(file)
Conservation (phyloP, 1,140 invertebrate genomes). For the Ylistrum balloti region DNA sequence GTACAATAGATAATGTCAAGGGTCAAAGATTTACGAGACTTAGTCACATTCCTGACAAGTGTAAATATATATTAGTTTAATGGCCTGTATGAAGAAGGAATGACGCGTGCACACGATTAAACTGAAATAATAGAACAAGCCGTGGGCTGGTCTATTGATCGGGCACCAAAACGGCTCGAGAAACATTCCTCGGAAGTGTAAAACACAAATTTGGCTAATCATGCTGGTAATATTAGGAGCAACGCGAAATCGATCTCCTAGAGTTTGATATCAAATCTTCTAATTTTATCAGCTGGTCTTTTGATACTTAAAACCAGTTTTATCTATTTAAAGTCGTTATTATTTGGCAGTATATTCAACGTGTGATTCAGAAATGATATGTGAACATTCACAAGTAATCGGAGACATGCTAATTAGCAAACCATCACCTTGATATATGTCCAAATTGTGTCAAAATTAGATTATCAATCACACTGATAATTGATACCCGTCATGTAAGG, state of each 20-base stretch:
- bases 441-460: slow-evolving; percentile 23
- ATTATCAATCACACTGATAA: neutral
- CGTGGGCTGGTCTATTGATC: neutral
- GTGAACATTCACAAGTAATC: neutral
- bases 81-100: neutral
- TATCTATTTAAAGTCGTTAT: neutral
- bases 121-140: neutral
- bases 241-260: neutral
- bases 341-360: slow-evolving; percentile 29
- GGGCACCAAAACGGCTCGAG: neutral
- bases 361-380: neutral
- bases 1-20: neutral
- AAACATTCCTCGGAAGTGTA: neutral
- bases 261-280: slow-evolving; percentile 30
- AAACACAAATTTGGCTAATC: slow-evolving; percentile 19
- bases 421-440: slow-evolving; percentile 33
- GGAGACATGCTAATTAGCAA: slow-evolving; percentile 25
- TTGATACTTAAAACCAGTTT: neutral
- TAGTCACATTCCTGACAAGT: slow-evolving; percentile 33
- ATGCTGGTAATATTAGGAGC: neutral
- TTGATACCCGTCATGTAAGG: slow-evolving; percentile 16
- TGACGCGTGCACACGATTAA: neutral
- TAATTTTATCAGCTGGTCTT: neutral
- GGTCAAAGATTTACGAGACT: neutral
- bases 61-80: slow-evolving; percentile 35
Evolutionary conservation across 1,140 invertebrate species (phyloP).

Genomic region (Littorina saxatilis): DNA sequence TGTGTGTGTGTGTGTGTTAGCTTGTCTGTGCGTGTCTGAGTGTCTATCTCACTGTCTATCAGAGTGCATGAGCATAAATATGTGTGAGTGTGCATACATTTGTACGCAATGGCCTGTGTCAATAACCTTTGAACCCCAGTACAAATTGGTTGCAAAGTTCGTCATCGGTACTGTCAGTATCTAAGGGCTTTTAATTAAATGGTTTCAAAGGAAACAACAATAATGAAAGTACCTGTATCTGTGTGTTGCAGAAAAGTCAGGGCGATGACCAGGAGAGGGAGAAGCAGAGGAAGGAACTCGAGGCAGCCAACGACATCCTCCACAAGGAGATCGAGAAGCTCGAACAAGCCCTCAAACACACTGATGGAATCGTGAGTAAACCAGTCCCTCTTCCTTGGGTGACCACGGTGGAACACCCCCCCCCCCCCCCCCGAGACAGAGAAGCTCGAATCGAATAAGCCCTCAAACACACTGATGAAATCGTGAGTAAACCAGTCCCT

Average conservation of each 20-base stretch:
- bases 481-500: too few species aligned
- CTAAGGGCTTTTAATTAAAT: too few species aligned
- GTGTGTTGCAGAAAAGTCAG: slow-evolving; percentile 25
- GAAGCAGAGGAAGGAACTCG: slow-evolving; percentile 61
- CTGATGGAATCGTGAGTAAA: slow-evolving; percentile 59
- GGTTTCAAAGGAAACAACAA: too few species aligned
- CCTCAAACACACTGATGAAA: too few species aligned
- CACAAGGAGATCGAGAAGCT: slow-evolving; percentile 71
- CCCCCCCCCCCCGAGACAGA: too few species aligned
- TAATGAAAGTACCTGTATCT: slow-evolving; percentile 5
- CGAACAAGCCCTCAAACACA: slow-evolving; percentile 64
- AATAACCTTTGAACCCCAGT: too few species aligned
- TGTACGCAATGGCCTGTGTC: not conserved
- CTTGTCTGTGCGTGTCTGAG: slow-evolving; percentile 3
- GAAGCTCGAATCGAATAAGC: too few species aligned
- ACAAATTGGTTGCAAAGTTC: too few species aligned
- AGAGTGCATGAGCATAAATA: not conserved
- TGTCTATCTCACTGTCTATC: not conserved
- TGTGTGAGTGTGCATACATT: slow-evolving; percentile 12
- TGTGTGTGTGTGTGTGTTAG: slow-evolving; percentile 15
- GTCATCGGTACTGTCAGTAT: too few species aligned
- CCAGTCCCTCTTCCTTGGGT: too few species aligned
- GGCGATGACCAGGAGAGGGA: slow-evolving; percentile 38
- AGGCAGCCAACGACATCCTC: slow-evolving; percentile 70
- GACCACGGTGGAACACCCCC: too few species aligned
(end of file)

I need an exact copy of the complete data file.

Conservation (phyloP, 1,140 invertebrate genomes). For the Ylistrum balloti region DNA sequence GTACAATAGATAATGTCAAGGGTCAAAGATTTACGAGACTTAGTCACATTCCTGACAAGTGTAAATATATATTAGTTTAATGGCCTGTATGAAGAAGGAATGACGCGTGCACACGATTAAACTGAAATAATAGAACAAGCCGTGGGCTGGTCTATTGATCGGGCACCAAAACGGCTCGAGAAACATTCCTCGGAAGTGTAAAACACAAATTTGGCTAATCATGCTGGTAATATTAGGAGCAACGCGAAATCGATCTCCTAGAGTTTGATATCAAATCTTCTAATTTTATCAGCTGGTCTTTTGATACTTAAAACCAGTTTTATCTATTTAAAGTCGTTATTATTTGGCAGTATATTCAACGTGTGATTCAGAAATGATATGTGAACATTCACAAGTAATCGGAGACATGCTAATTAGCAAACCATCACCTTGATATATGTCCAAATTGTGTCAAAATTAGATTATCAATCACACTGATAATTGATACCCGTCATGTAAGG, state of each 20-base stretch:
- bases 441-460: slow-evolving; percentile 23
- ATTATCAATCACACTGATAA: neutral
- CGTGGGCTGGTCTATTGATC: neutral
- GTGAACATTCACAAGTAATC: neutral
- bases 81-100: neutral
- TATCTATTTAAAGTCGTTAT: neutral
- bases 121-140: neutral
- bases 241-260: neutral
- bases 341-360: slow-evolving; percentile 29
- GGGCACCAAAACGGCTCGAG: neutral
- bases 361-380: neutral
- bases 1-20: neutral
- AAACATTCCTCGGAAGTGTA: neutral
- bases 261-280: slow-evolving; percentile 30
- AAACACAAATTTGGCTAATC: slow-evolving; percentile 19
- bases 421-440: slow-evolving; percentile 33
- GGAGACATGCTAATTAGCAA: slow-evolving; percentile 25
- TTGATACTTAAAACCAGTTT: neutral
- TAGTCACATTCCTGACAAGT: slow-evolving; percentile 33
- ATGCTGGTAATATTAGGAGC: neutral
- TTGATACCCGTCATGTAAGG: slow-evolving; percentile 16
- TGACGCGTGCACACGATTAA: neutral
- TAATTTTATCAGCTGGTCTT: neutral
- GGTCAAAGATTTACGAGACT: neutral
- bases 61-80: slow-evolving; percentile 35
Evolutionary conservation across 1,140 invertebrate species (phyloP).

Genomic region (Littorina saxatilis): DNA sequence TGTGTGTGTGTGTGTGTTAGCTTGTCTGTGCGTGTCTGAGTGTCTATCTCACTGTCTATCAGAGTGCATGAGCATAAATATGTGTGAGTGTGCATACATTTGTACGCAATGGCCTGTGTCAATAACCTTTGAACCCCAGTACAAATTGGTTGCAAAGTTCGTCATCGGTACTGTCAGTATCTAAGGGCTTTTAATTAAATGGTTTCAAAGGAAACAACAATAATGAAAGTACCTGTATCTGTGTGTTGCAGAAAAGTCAGGGCGATGACCAGGAGAGGGAGAAGCAGAGGAAGGAACTCGAGGCAGCCAACGACATCCTCCACAAGGAGATCGAGAAGCTCGAACAAGCCCTCAAACACACTGATGGAATCGTGAGTAAACCAGTCCCTCTTCCTTGGGTGACCACGGTGGAACACCCCCCCCCCCCCCCCCGAGACAGAGAAGCTCGAATCGAATAAGCCCTCAAACACACTGATGAAATCGTGAGTAAACCAGTCCCT

Average conservation of each 20-base stretch:
- bases 481-500: too few species aligned
- CTAAGGGCTTTTAATTAAAT: too few species aligned
- GTGTGTTGCAGAAAAGTCAG: slow-evolving; percentile 25
- GAAGCAGAGGAAGGAACTCG: slow-evolving; percentile 61
- CTGATGGAATCGTGAGTAAA: slow-evolving; percentile 59
- GGTTTCAAAGGAAACAACAA: too few species aligned
- CCTCAAACACACTGATGAAA: too few species aligned
- CACAAGGAGATCGAGAAGCT: slow-evolving; percentile 71
- CCCCCCCCCCCCGAGACAGA: too few species aligned
- TAATGAAAGTACCTGTATCT: slow-evolving; percentile 5
- CGAACAAGCCCTCAAACACA: slow-evolving; percentile 64
- AATAACCTTTGAACCCCAGT: too few species aligned
- TGTACGCAATGGCCTGTGTC: not conserved
- CTTGTCTGTGCGTGTCTGAG: slow-evolving; percentile 3
- GAAGCTCGAATCGAATAAGC: too few species aligned
- ACAAATTGGTTGCAAAGTTC: too few species aligned
- AGAGTGCATGAGCATAAATA: not conserved
- TGTCTATCTCACTGTCTATC: not conserved
- TGTGTGAGTGTGCATACATT: slow-evolving; percentile 12
- TGTGTGTGTGTGTGTGTTAG: slow-evolving; percentile 15
- GTCATCGGTACTGTCAGTAT: too few species aligned
- CCAGTCCCTCTTCCTTGGGT: too few species aligned
- GGCGATGACCAGGAGAGGGA: slow-evolving; percentile 38
- AGGCAGCCAACGACATCCTC: slow-evolving; percentile 70
- GACCACGGTGGAACACCCCC: too few species aligned